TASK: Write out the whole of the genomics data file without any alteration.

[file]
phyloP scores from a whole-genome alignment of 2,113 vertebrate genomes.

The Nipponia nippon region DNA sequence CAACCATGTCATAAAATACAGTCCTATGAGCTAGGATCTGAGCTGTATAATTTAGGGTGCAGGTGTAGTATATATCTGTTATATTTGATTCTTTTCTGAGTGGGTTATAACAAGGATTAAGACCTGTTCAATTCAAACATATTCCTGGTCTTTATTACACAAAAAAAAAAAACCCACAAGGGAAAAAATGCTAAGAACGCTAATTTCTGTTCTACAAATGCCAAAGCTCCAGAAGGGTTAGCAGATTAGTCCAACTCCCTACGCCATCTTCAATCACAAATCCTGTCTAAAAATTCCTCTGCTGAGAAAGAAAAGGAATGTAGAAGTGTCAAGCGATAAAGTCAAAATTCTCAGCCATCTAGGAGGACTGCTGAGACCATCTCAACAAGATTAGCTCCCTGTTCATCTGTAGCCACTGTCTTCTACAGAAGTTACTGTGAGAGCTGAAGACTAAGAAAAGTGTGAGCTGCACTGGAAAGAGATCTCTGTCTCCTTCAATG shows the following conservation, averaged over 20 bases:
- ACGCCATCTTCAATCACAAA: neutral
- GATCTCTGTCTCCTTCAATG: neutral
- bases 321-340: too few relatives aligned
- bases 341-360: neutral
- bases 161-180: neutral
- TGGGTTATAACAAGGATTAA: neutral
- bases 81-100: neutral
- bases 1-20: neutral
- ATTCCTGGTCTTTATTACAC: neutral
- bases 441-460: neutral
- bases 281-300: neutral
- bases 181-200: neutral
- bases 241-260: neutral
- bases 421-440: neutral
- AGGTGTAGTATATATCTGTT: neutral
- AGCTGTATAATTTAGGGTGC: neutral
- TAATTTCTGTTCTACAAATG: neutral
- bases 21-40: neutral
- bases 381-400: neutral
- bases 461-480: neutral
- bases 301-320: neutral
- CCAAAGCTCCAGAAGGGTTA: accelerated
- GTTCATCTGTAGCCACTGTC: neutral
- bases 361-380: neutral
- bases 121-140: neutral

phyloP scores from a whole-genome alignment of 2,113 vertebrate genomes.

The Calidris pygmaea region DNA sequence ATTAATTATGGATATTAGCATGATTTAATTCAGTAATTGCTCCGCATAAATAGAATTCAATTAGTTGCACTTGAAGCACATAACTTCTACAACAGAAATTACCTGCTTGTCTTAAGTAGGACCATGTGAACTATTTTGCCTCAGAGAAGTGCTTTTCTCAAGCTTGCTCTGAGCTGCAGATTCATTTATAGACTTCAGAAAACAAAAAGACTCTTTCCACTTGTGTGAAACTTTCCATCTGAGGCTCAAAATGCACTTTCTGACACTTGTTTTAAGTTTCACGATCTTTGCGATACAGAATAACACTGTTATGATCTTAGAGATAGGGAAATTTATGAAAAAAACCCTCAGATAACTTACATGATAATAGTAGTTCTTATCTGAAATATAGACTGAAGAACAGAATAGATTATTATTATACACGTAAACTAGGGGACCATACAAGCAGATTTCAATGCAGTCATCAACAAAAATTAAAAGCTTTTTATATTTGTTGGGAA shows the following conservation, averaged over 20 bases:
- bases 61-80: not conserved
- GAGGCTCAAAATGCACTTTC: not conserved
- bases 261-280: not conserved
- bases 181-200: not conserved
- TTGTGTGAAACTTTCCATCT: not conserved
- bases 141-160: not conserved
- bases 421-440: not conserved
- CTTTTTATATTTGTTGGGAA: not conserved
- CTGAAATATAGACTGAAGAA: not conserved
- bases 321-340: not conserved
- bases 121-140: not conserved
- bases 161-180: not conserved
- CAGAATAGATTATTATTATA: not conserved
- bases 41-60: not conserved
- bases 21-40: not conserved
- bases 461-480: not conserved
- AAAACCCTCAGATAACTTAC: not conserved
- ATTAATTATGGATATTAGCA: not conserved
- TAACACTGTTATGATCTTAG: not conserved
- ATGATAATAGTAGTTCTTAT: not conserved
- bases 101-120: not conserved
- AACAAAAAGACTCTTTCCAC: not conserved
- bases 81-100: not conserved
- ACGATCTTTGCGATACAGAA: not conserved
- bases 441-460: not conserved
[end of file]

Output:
phyloP scores from a whole-genome alignment of 2,113 vertebrate genomes.

The Nipponia nippon region DNA sequence CAACCATGTCATAAAATACAGTCCTATGAGCTAGGATCTGAGCTGTATAATTTAGGGTGCAGGTGTAGTATATATCTGTTATATTTGATTCTTTTCTGAGTGGGTTATAACAAGGATTAAGACCTGTTCAATTCAAACATATTCCTGGTCTTTATTACACAAAAAAAAAAAACCCACAAGGGAAAAAATGCTAAGAACGCTAATTTCTGTTCTACAAATGCCAAAGCTCCAGAAGGGTTAGCAGATTAGTCCAACTCCCTACGCCATCTTCAATCACAAATCCTGTCTAAAAATTCCTCTGCTGAGAAAGAAAAGGAATGTAGAAGTGTCAAGCGATAAAGTCAAAATTCTCAGCCATCTAGGAGGACTGCTGAGACCATCTCAACAAGATTAGCTCCCTGTTCATCTGTAGCCACTGTCTTCTACAGAAGTTACTGTGAGAGCTGAAGACTAAGAAAAGTGTGAGCTGCACTGGAAAGAGATCTCTGTCTCCTTCAATG shows the following conservation, averaged over 20 bases:
- ACGCCATCTTCAATCACAAA: neutral
- GATCTCTGTCTCCTTCAATG: neutral
- bases 321-340: too few relatives aligned
- bases 341-360: neutral
- bases 161-180: neutral
- TGGGTTATAACAAGGATTAA: neutral
- bases 81-100: neutral
- bases 1-20: neutral
- ATTCCTGGTCTTTATTACAC: neutral
- bases 441-460: neutral
- bases 281-300: neutral
- bases 181-200: neutral
- bases 241-260: neutral
- bases 421-440: neutral
- AGGTGTAGTATATATCTGTT: neutral
- AGCTGTATAATTTAGGGTGC: neutral
- TAATTTCTGTTCTACAAATG: neutral
- bases 21-40: neutral
- bases 381-400: neutral
- bases 461-480: neutral
- bases 301-320: neutral
- CCAAAGCTCCAGAAGGGTTA: accelerated
- GTTCATCTGTAGCCACTGTC: neutral
- bases 361-380: neutral
- bases 121-140: neutral

phyloP scores from a whole-genome alignment of 2,113 vertebrate genomes.

The Calidris pygmaea region DNA sequence ATTAATTATGGATATTAGCATGATTTAATTCAGTAATTGCTCCGCATAAATAGAATTCAATTAGTTGCACTTGAAGCACATAACTTCTACAACAGAAATTACCTGCTTGTCTTAAGTAGGACCATGTGAACTATTTTGCCTCAGAGAAGTGCTTTTCTCAAGCTTGCTCTGAGCTGCAGATTCATTTATAGACTTCAGAAAACAAAAAGACTCTTTCCACTTGTGTGAAACTTTCCATCTGAGGCTCAAAATGCACTTTCTGACACTTGTTTTAAGTTTCACGATCTTTGCGATACAGAATAACACTGTTATGATCTTAGAGATAGGGAAATTTATGAAAAAAACCCTCAGATAACTTACATGATAATAGTAGTTCTTATCTGAAATATAGACTGAAGAACAGAATAGATTATTATTATACACGTAAACTAGGGGACCATACAAGCAGATTTCAATGCAGTCATCAACAAAAATTAAAAGCTTTTTATATTTGTTGGGAA shows the following conservation, averaged over 20 bases:
- bases 61-80: not conserved
- GAGGCTCAAAATGCACTTTC: not conserved
- bases 261-280: not conserved
- bases 181-200: not conserved
- TTGTGTGAAACTTTCCATCT: not conserved
- bases 141-160: not conserved
- bases 421-440: not conserved
- CTTTTTATATTTGTTGGGAA: not conserved
- CTGAAATATAGACTGAAGAA: not conserved
- bases 321-340: not conserved
- bases 121-140: not conserved
- bases 161-180: not conserved
- CAGAATAGATTATTATTATA: not conserved
- bases 41-60: not conserved
- bases 21-40: not conserved
- bases 461-480: not conserved
- AAAACCCTCAGATAACTTAC: not conserved
- ATTAATTATGGATATTAGCA: not conserved
- TAACACTGTTATGATCTTAG: not conserved
- ATGATAATAGTAGTTCTTAT: not conserved
- bases 101-120: not conserved
- AACAAAAAGACTCTTTCCAC: not conserved
- bases 81-100: not conserved
- ACGATCTTTGCGATACAGAA: not conserved
- bases 441-460: not conserved